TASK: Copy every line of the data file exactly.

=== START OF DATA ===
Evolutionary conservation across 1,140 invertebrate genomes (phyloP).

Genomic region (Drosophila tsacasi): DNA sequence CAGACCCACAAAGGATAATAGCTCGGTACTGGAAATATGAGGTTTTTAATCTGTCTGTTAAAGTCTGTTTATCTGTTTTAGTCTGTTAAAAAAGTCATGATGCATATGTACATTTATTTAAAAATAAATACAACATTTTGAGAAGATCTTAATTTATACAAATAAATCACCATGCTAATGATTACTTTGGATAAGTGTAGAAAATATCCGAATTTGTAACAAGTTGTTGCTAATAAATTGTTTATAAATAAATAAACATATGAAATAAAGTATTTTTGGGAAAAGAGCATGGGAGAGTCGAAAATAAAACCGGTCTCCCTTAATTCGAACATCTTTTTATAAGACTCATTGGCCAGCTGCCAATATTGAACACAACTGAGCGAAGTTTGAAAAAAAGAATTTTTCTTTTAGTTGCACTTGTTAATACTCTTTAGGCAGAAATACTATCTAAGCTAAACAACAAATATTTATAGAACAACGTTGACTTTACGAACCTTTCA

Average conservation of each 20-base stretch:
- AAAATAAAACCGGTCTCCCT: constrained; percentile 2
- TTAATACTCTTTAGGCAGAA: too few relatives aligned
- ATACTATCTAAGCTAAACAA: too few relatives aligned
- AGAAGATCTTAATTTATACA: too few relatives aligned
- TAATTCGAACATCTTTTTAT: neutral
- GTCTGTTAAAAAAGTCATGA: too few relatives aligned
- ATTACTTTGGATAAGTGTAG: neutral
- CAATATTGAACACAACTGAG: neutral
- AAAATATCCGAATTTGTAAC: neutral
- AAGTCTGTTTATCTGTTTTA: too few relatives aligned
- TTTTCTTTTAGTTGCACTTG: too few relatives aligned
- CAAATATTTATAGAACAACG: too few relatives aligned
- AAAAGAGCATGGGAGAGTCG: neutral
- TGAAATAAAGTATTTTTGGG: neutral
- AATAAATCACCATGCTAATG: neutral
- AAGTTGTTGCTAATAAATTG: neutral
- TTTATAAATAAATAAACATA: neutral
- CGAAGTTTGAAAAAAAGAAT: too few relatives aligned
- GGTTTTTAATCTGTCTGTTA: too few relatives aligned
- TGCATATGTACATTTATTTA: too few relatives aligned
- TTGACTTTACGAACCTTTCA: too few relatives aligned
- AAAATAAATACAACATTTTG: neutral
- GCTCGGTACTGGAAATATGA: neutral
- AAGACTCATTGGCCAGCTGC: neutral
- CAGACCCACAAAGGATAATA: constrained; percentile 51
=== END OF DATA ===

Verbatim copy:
Evolutionary conservation across 1,140 invertebrate genomes (phyloP).

Genomic region (Drosophila tsacasi): DNA sequence CAGACCCACAAAGGATAATAGCTCGGTACTGGAAATATGAGGTTTTTAATCTGTCTGTTAAAGTCTGTTTATCTGTTTTAGTCTGTTAAAAAAGTCATGATGCATATGTACATTTATTTAAAAATAAATACAACATTTTGAGAAGATCTTAATTTATACAAATAAATCACCATGCTAATGATTACTTTGGATAAGTGTAGAAAATATCCGAATTTGTAACAAGTTGTTGCTAATAAATTGTTTATAAATAAATAAACATATGAAATAAAGTATTTTTGGGAAAAGAGCATGGGAGAGTCGAAAATAAAACCGGTCTCCCTTAATTCGAACATCTTTTTATAAGACTCATTGGCCAGCTGCCAATATTGAACACAACTGAGCGAAGTTTGAAAAAAAGAATTTTTCTTTTAGTTGCACTTGTTAATACTCTTTAGGCAGAAATACTATCTAAGCTAAACAACAAATATTTATAGAACAACGTTGACTTTACGAACCTTTCA

Average conservation of each 20-base stretch:
- AAAATAAAACCGGTCTCCCT: constrained; percentile 2
- TTAATACTCTTTAGGCAGAA: too few relatives aligned
- ATACTATCTAAGCTAAACAA: too few relatives aligned
- AGAAGATCTTAATTTATACA: too few relatives aligned
- TAATTCGAACATCTTTTTAT: neutral
- GTCTGTTAAAAAAGTCATGA: too few relatives aligned
- ATTACTTTGGATAAGTGTAG: neutral
- CAATATTGAACACAACTGAG: neutral
- AAAATATCCGAATTTGTAAC: neutral
- AAGTCTGTTTATCTGTTTTA: too few relatives aligned
- TTTTCTTTTAGTTGCACTTG: too few relatives aligned
- CAAATATTTATAGAACAACG: too few relatives aligned
- AAAAGAGCATGGGAGAGTCG: neutral
- TGAAATAAAGTATTTTTGGG: neutral
- AATAAATCACCATGCTAATG: neutral
- AAGTTGTTGCTAATAAATTG: neutral
- TTTATAAATAAATAAACATA: neutral
- CGAAGTTTGAAAAAAAGAAT: too few relatives aligned
- GGTTTTTAATCTGTCTGTTA: too few relatives aligned
- TGCATATGTACATTTATTTA: too few relatives aligned
- TTGACTTTACGAACCTTTCA: too few relatives aligned
- AAAATAAATACAACATTTTG: neutral
- GCTCGGTACTGGAAATATGA: neutral
- AAGACTCATTGGCCAGCTGC: neutral
- CAGACCCACAAAGGATAATA: constrained; percentile 51